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March 1957

Sites of Origin of Hypoglycemic Seizures in the Rabbit

Author Affiliations

Los Angeles

From the Department of Anatomy, University of California School of Medicine at Los Angeles, and Medical Research Programs, Veterans Administration Hospital, Long Beach, Calif.

AMA Arch NeurPsych. 1957;77(3):259-266. doi:10.1001/archneurpsyc.1957.02330330045005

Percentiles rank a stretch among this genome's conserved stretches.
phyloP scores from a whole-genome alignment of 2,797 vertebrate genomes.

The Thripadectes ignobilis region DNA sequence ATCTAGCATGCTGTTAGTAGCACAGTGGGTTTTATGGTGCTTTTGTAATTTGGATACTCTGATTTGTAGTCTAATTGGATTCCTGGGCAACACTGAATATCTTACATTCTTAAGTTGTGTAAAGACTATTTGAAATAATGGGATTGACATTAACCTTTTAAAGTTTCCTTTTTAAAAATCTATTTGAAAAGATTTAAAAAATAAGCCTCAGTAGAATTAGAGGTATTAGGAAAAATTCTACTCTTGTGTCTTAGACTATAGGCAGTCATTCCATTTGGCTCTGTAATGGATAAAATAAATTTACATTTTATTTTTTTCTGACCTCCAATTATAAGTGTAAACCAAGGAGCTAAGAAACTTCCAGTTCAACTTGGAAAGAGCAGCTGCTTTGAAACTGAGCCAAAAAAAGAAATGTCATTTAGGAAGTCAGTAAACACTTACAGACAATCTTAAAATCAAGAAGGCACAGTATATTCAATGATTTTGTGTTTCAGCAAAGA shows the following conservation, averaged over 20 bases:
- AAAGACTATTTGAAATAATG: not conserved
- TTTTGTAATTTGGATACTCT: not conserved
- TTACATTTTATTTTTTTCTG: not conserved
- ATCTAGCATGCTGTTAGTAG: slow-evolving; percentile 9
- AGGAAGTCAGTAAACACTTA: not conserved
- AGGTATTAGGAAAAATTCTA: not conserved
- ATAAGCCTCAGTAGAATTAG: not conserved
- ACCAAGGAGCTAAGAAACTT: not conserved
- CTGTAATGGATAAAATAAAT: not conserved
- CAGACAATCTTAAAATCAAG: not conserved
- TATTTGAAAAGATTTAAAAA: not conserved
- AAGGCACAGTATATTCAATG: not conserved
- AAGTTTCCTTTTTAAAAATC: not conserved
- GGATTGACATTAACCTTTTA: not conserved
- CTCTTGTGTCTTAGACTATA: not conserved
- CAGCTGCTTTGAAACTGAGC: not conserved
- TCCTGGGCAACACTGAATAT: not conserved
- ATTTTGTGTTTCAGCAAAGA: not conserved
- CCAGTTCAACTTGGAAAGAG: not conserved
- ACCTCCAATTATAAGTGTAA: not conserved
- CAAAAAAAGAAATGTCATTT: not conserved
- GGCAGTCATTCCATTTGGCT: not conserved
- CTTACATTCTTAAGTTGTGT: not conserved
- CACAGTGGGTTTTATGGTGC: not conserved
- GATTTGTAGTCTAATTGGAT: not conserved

Introduction  Hypoglycemia exerts profound effects on the nervous system, eventually leading to coma, which may be accompanied by seizures or convulsions. For more than 20 years insulin shock has been widely used therapeutically in the treatment of mental disorders (Himwich,1 Kalinowsky and Hoch2). Although empirical in rationale, the treatment, like electroshock therapy, has been rewarded with sufficient success to make its mechanism of action worthy of study, even though the new tranquilizing agents have largely replaced it in therapy.Numerous attempts have been made, employing the techniques of pathology and electroencephalography (EEG), to determine whether insulin therapy has a primary focus of action in the brain, with which might be correlated its beneficial effects. The pathological studies have sought the locus of lesions following hypoglycemic attacks of natural or experimental hyperinsulin origin. In addition to the cerebral and cerebellar cortices in which most authors describe marked changes, profound

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